What Is Proof of Work (PoW) in Blockchain?

Proof of Work (PoW)

Investopedia / NoNo Flores

What Is Proof of Work (PoW)?

Proof of work (PoW) describes a consensus mechanism that requires a significant amount of computing effort from a network of devices. The concept was adapted digital tokens by Hal Finney in 2004 through the idea of "reusable proof of work" using the 160-bit secure hash algorithm 1 (SHA-1).

Following its introduction in 2009, Bitcoin became the first widely adopted application of Finney's PoW idea (Finney was also the recipient of the first bitcoin transaction). Proof of work forms the basis of many other cryptocurrencies, allowing for secure consensus.

Key Takeaways

  • Proof of work (PoW) is a decentralized consensus mechanism that requires network members to expend effort in solving an encrypted hexadecimal number.
  • Proof of work is also called mining, in reference to receiving a reward for work done.
  • Proof of work allows for secure peer-to-peer transaction processing without needing a trusted third party.
  • Proof of work at scale requires vast amounts of energy, which only increases as more miners join the network.

Understanding Proof of Work

This explanation will focus on proof of work as it functions in the Bitcoin network. Commonly called a cryptocurrency, Bitcoin is technically a token—a representation of ownership of value on the Bitcoin blockchain. The ownership of the token can be exchanged for something of equal value, much like how you hand someone a dollar for a candy bar—they now have the dollar and you have the candy bar.

Proof of Work Blockchains

Blockchains are distributed ledgers that record all bitcoin transactions, similarly to how you would enter transactions in a spreadsheet. Each block is similar to a cell. Information such as transaction amounts, wallet addresses, time, and date are recorded and encrypted into a block header—a hexadecimal number created through the blockchain's hashing function.

The hash from each block is used in the block that follows it when its hash is created. This creates a ledger of chained blocks that cannot be altered because the information from every block is included in the newest block's hash.


When a block is closed, the hash must be verified before a new block can be opened. This is where proof of work comes in. The hash is a 64-digit encrypted hexadecimal number. With modern technology, a hash can be generated in milliseconds for a large amount of data. However, miners try to guess that hash, which takes a very long time in computing terms.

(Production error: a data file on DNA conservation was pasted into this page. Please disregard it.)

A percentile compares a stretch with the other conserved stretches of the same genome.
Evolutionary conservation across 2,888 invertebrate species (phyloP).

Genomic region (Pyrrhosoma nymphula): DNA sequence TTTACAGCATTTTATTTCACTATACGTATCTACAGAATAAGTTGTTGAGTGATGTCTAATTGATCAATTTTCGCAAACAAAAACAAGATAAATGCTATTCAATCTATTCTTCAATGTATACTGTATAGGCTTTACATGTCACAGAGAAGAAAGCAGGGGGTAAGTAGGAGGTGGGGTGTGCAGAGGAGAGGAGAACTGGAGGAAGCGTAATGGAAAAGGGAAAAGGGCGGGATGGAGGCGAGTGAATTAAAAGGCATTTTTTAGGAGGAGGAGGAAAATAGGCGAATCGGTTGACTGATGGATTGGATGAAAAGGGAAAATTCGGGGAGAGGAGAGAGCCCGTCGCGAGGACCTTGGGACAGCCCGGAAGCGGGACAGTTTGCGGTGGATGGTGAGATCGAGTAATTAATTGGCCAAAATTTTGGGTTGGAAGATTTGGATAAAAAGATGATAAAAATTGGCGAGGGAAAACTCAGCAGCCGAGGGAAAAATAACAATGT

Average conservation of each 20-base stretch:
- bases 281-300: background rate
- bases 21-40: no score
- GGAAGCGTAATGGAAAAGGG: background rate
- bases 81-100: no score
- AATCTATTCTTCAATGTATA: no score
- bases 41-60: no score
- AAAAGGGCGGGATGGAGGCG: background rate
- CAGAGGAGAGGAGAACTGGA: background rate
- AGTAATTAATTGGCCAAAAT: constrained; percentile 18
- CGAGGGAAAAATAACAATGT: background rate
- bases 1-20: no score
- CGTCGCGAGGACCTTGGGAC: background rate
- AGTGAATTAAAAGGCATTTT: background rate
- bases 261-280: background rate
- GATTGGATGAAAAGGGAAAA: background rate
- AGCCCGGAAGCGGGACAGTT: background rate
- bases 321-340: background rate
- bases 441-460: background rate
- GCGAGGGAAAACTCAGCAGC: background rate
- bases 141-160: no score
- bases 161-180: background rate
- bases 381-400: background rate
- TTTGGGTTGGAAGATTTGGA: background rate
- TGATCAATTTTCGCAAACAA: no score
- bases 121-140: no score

Mining is the process of validating transactions by solving the hash and receiving a reward.


The hash includes a series of numbers called the nonce, short for "number used once." When a miner—the program on a node that works to solve the hash—begins mining, it generates a hash from publicly available information using a nonce equal to zero.

Solving the Hash

If the hash is lower than the current network target, the miner has successfully solved the hash. The network target is a mathematical result of a formula converted to a hexadecimal number that dictates the mining difficulty.

If the hash is greater than the target, the mining program adds a value of 1 to the nonce and generates a hash again. The entire network of miners tries to solve the hash this way. On the Bitcoin blockchain, the miner that solves the hash is given the current reward for the work done.

Proof of Work vs. Proof of Stake

The two most popular consensus mechanisms are proof of work and proof of stake. Bitcoin's top competitor Ethereum used proof of work on its blockchain until September 2022, when the highly-anticipated transition to proof of stake was made. Here are some of the key differences between the two.

Proof of Work
  • Validation is done by a network of miners

  • Bitcoin paid as a reward and for transaction fees

  • Competitive nature uses lots of energy and computational power

Proof of Stake
  • Validation is done by participants who offer ether as collateral

  • Ether is paid for transaction fees only

  • Less computational power and energy used

Special Considerations

Mining is a competitive process, so it has become a race between those with the most computational power. So, miners join pools to increase their chances of receiving a reward because it takes an enormous amount of computing work to be competitive.